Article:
Don't forget to check into these considerations. It may save your life or your life savings.
California building codes have been updated with mandatory requirements in the urban/wildland interface, so check with your building department or architect if you are planning new home. Fire resistant materials, tempered windows, boxed soffits, skirted decks, and even sprinkler systems are sometimes required.
Most rural homesites have no fire hydrants for hundreds or thousands of feet. This may be reflected in the cost of insuring your home. Protect your home from wildfire as discussed below. Keep fire extinguishers on hand. Consider water storage tanks. 2500 gallons is a good minimum with a fire riser for your fire department.
You can help avoid losing your home to a forest fire and comply with State Law by clearing within at least 30-100' of all buildings and maintain a fuel break beyond that. Fire travels fastest uphill on steeper slopes, so pay particular attention to the downhill side of your house. The local fire department or forestry department can assist you with a plan.
If possible, irrigate the areas around your house. Clear brush back from driveways and access roads to provide additional fire break opportunities. If possible, construct your access road and driveway wide enough to allow trucks to enter and vehicles to get out.
Provide truck turn-around areas and turnouts for vehicles to pass. Provide all-weather surfaces for year-around fire protection. If your property is on a long dead end road, plan aggressive steps to allow you to shelter in place if you are trapped. A fire behavior specialist should be consulted to help you design such an option. If possible, work with your neighbors to provide emergency connections between driveways and access roads for extra safety.
Most rural areas are served by the county sheriff's department. Small towns sometimes have their own police department. You can contact the local law enforcement agency for details if this is important to you. Fortunately, many rural areas are not high crime areas. The most common crime facing a rural home is the possibility of burglary while you're away. Hide your valuables as best you can, use your safe deposit box, buy insurance, participate in neighborhood watch groups, and hope for the best. Oh, a properly managed watchdog can't hurt.
Ambulance and Medical
Most rural areas utilize 911 by land line or cellular phone to call emergency medical personnel. The response time in rural areas is sometimes slightly slower than urban due to distance, but most communities have good service. Often both ambulance and fire department emergency medical technicians respond. Most rural communities have regional hospitals with good services and the ability to transport patients by air or ambulance to specialized facilities. Your Realtor® can obtain information for you regarding these services.
Slides, Slips, and Subsidence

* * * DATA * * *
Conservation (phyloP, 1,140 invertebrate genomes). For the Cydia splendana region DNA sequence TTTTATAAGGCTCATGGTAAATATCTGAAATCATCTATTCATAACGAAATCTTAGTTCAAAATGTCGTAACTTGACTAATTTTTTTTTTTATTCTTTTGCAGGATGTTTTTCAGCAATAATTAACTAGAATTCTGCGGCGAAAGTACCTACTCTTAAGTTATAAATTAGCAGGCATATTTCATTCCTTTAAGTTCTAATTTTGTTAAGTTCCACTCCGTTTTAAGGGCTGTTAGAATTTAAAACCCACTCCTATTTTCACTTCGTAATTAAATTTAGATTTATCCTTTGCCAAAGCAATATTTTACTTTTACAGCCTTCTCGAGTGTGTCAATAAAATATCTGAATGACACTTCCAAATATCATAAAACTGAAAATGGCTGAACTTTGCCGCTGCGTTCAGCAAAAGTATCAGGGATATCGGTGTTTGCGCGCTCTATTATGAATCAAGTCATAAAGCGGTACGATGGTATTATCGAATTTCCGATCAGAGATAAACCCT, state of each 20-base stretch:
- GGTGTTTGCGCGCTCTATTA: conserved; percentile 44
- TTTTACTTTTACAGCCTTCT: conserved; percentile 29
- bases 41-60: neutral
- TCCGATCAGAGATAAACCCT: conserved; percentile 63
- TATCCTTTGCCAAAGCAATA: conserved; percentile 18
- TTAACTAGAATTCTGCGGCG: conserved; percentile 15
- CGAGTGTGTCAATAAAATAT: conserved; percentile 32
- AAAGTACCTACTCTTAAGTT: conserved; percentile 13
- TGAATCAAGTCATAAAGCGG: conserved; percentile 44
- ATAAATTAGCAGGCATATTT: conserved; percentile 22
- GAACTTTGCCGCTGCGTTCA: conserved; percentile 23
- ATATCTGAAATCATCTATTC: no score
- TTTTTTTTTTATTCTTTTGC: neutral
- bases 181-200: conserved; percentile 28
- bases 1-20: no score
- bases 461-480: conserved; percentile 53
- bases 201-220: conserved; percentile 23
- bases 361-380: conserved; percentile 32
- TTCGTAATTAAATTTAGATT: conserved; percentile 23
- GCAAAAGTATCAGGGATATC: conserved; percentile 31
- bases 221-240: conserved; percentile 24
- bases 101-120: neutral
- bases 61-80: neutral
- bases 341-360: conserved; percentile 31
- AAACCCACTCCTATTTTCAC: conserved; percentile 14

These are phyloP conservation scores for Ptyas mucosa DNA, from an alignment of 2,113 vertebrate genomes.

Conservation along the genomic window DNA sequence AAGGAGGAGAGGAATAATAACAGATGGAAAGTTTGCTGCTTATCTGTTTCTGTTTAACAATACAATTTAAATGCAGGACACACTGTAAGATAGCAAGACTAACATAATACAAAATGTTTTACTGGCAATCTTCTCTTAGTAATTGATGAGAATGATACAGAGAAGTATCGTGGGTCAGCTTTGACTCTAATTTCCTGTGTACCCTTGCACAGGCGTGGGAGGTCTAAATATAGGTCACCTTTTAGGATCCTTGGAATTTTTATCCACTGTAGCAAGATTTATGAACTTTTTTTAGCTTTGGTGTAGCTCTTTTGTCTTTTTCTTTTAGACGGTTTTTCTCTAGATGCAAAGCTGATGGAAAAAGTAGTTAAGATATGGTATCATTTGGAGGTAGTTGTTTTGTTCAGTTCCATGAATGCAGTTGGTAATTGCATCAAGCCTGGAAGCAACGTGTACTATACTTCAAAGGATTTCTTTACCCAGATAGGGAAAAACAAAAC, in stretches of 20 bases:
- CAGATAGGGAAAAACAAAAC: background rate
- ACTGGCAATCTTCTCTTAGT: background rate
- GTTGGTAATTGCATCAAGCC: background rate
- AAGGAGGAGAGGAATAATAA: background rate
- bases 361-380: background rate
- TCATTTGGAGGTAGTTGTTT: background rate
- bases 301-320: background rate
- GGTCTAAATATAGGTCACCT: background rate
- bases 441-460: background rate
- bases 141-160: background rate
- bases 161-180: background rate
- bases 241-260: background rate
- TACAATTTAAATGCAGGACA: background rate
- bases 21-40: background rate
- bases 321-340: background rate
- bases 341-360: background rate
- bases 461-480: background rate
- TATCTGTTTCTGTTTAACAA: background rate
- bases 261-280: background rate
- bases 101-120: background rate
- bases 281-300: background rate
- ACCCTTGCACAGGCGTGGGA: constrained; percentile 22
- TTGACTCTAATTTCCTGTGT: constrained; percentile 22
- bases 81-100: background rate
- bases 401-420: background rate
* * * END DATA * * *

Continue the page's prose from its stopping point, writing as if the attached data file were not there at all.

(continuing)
Some areas are prone to earth or mudslides during wet, winter weather. This possibility is related to the type of soil and steepness. Construction of driveways, pads, and foundations can increase slide potential. Look at other similar properties for signs of problems. On steep hills prone to slipping, trees often lean down the hill showing signs of gradual movement. If your construction will be on steep slopes, especially those over 30%, you should consult a geotechnical engineer. The local
building department can also assist you in evaluating this consideration.
Many rural areas were mined both above ground and below. Look for signs of mining like shafts, large rock piles, and exposed hydraulically washed banks. Carefully read your disclosure documents for any information on past mining. A professional geotechnical engineer can assist you with these issues, by providing mining records research and a walk through evaluation.
Areas adjacent to rivers, streams, and ravines are subject to flooding during periods of heavy storms. Many counties and cities maintain flood mapping and participate in a national flood insurance program. You can review or buy the mapping from the Planning or Public Works Departments. The mapping usually shows the "100 year flood limits." DON'T RELY COMPLETELY on these maps. For one thing, the 100 year flood is not the largest flood event that can occur. Also, these maps are usually prepared in a broad brushed fashion from aerial mapping. Sometimes the mapping is inaccurate. The best advice is to use common sense and set buildings back even further from flood areas if possible. A civil engineer can help you evaluate your building site for flood potential.
Other than excessive steepness, the driveway safety issue is sight distance. Can you see each way when you exit your driveway to be safe? Sometimes driveway construction results in cut slopes that block your view. Sometimes vegetation on adjoining property is a problem. Also consider the left turn into the driveway, will you be sitting on a blind curve waiting to get rear ended? Constructing new driveways onto City or County streets usually requires that you first obtain an encroachment permit from the local public works department. Often this department will check sight distance. A civil engineer can also help you evaluate these issues. Don't forget that your driveway is an important fire safety improvement. It should allow access and evacuation during a fire. It should extend to your improvements so that fire fighters can get there. It should have the brush and vegetation cleared back for 10' on each side, to form a fire break.